Source: Western Connecticut State University Alumni Facebook Page

By: Bill Silvia

On Tuesday, April 4, 2019, WCSU organizations and offices hosted the “Alumni & Student Meet & Greet.” The Alumni Association, Student Government Association, Honors Students of Compassion, and Career Success Center invited students and alumni to the Westside Ballroom for networking and refreshments. In the lead-up to this event, The Echo published this informative article.

As this article relies heavily on my personal point of view I am a senior who has attended several, non-campus-sponsored networking events in the past. These experiences have ranged from fun – – to what I felt was a complete waste of time. When you place me in a room full of talking people, two instincts kick in: to either hug the wall and avoid presenting an obstacle to anybody walking through the room, or to escape the area and find a room less likely to induce a sensory overload.

While the title and much of the marketing promoted the “Meet & Greet” as just this sort of event, it was primarily a coaching session for such an event. Facilitator Robert Schutt segmented off the evening with instructions about the standard procedure for a networking event.  segmenting served two main purposes. The first was to share advice on standard etiquette for networking events and the reasoning behind it. The second, arguably more important (at least, for those who don’t thrive in this sort of environment), was to give a cadence and direction to the event.

Each time the facilitator spoke, other conversations in the room died down. While this may seem an obvious and small detail, it gave participants an opportunity to recover and center themselves. While preparing themselves for the next bout of introductions, participants had Schutt’s lecture to keep them interested.

While the idea of over an hour of introducing oneself to strangers without pause would be daunting to many people, fifteen to thirty minutes at a time is much less imposing. In addition, everybody in the room was following the same instructions, which makes it a little easier to walk up to a stranger and introduce yourself.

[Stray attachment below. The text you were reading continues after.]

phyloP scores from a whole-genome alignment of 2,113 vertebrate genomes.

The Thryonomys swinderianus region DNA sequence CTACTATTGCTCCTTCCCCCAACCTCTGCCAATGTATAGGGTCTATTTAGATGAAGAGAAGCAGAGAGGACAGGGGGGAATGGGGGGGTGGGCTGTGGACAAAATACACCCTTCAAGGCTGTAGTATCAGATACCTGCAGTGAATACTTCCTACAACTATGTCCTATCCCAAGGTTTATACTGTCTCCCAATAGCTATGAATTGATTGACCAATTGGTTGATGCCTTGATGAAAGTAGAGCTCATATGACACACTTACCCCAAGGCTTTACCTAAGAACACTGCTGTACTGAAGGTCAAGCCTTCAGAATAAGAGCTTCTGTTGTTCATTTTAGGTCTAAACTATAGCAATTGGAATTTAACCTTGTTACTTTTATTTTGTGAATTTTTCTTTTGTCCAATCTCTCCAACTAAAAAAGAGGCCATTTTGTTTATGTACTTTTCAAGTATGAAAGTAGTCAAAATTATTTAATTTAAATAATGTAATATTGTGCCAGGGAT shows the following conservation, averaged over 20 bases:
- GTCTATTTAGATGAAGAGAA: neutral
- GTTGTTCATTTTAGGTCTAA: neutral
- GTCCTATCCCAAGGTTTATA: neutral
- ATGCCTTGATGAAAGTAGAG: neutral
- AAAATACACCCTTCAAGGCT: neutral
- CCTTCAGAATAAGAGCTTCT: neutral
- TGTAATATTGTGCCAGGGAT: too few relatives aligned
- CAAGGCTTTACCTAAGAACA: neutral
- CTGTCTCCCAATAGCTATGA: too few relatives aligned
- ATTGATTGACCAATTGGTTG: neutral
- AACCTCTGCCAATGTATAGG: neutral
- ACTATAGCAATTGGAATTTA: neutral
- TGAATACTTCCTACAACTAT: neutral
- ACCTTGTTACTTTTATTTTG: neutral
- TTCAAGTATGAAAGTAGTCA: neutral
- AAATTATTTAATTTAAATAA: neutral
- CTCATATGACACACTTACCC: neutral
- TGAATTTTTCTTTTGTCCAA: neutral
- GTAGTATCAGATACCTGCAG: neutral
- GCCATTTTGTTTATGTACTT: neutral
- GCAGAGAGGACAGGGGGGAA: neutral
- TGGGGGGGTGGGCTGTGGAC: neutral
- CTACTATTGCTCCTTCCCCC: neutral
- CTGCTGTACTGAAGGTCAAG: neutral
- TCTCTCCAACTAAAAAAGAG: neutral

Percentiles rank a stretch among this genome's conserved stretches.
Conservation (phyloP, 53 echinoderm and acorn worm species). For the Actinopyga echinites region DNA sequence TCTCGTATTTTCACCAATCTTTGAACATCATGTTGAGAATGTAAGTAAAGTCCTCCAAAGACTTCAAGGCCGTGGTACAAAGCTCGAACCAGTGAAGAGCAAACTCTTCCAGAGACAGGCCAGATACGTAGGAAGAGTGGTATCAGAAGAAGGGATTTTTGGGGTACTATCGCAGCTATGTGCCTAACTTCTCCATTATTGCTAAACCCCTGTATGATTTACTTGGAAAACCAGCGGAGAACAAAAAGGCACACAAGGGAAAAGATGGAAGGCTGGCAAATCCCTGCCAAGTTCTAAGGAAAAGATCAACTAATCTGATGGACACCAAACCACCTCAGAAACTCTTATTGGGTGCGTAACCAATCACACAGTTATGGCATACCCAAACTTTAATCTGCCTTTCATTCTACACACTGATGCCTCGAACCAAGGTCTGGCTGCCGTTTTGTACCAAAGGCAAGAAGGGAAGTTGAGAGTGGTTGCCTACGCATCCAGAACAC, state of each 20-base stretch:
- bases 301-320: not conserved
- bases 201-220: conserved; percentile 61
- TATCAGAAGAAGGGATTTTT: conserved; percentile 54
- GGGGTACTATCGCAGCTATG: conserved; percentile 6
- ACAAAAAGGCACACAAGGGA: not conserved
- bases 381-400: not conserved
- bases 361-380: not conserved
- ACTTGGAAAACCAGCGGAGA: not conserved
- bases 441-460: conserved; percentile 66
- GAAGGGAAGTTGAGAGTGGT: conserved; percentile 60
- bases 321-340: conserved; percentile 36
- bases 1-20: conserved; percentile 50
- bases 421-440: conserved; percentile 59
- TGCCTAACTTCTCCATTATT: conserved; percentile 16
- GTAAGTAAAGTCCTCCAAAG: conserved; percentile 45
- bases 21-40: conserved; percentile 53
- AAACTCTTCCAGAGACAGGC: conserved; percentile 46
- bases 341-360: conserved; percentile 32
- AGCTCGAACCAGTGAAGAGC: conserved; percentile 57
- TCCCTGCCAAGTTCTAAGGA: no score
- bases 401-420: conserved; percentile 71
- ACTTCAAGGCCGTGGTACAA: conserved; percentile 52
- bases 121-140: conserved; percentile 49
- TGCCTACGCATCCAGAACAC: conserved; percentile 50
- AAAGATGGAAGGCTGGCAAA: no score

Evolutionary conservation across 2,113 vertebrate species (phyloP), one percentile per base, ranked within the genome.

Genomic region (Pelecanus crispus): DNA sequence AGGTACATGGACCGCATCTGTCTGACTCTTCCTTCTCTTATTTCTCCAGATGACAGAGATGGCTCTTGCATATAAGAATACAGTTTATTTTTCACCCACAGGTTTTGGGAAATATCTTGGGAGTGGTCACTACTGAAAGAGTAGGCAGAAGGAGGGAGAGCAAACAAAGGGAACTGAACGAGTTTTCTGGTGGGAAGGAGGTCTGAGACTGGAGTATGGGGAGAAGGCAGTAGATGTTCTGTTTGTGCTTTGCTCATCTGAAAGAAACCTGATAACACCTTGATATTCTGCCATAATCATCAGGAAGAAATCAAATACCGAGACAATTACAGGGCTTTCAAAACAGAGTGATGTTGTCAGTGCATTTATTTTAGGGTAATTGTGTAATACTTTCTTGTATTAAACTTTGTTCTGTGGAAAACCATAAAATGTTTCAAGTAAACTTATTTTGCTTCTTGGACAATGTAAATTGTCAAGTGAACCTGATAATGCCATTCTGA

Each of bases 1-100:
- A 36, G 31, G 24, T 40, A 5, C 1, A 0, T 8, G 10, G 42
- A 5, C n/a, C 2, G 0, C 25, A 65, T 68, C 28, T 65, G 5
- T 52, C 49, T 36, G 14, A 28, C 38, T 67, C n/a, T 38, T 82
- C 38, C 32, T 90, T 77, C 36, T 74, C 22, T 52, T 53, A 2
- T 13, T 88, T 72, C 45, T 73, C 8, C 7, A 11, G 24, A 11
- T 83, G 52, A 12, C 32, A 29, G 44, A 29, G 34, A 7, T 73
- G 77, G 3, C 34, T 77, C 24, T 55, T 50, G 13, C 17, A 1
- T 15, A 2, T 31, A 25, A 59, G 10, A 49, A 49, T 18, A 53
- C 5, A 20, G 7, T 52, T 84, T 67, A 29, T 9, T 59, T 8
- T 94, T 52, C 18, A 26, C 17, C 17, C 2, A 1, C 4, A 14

After three repetitions of this cycle, the event was brought to a close. Several raffles were held, with current students having the opportunity to win Apple AirPods, and alumni having the opportunity to win tickets to a wine tasting event. Gift cards to Dunkin Donuts were also raffled.

My expectation (and that of some of the others I spoke with prior to attending) was for this event to feature direct introductions between students and alumni of similar majors, however, that did not occur. Instead, the event focused on developing your ability to introduce yourself to people and learn about them.

While some students may have forged connections with others in their area, I was unsuccessful at meeting another person in a similar field of study. Instead, I developed skills that may be useful at future conferences. Perhaps the most valuable thing I personally learned was how to talk about myself without feeling self-conscious.

Students who plan to participate in open-ended networking events can definitely find a lot of useful information if this event repeats in the future. I have already practiced some of these skills at other events featuring alumni, though it takes a considerable amount of energy each time I bring myself into another person’s space for my own benefit.

Some elements of the advice presented, however, may vary between people and among events. While the advice described is to always start with small talk, many people would prefer a stranger introducing themselves to get to the point more quickly. At the last conference I attended, I started to look for an excuse to step away the minute the person I was talking to started talking about seeing the sights instead of the research we were there to share.

In addition, advice to attend networking events based on who is attending rather than the quality of the free food has its benefits, but may not hit the same note with students struggling to afford room and board on top of their tuition.

This sort of training can help to decrease some of the confusion from the whole process. I may have not personally participated in this event had I known I would not be introduced to any psychology alumni, but I can’t deny that it helps to lower stress about future networking events.

Those students for whom even a facilitated event such as the Meet and Greet is intimidating may want to look into Mentor Lunches. Many conferences hold these events, where students or less experienced academics with a common interest are paired with a leader in the field. For those who prefer to discuss a common interest rather than small talk, and to talk to a smaller group of people that are guaranteed to have something in common, this event may be both less stressful and more fulfilling.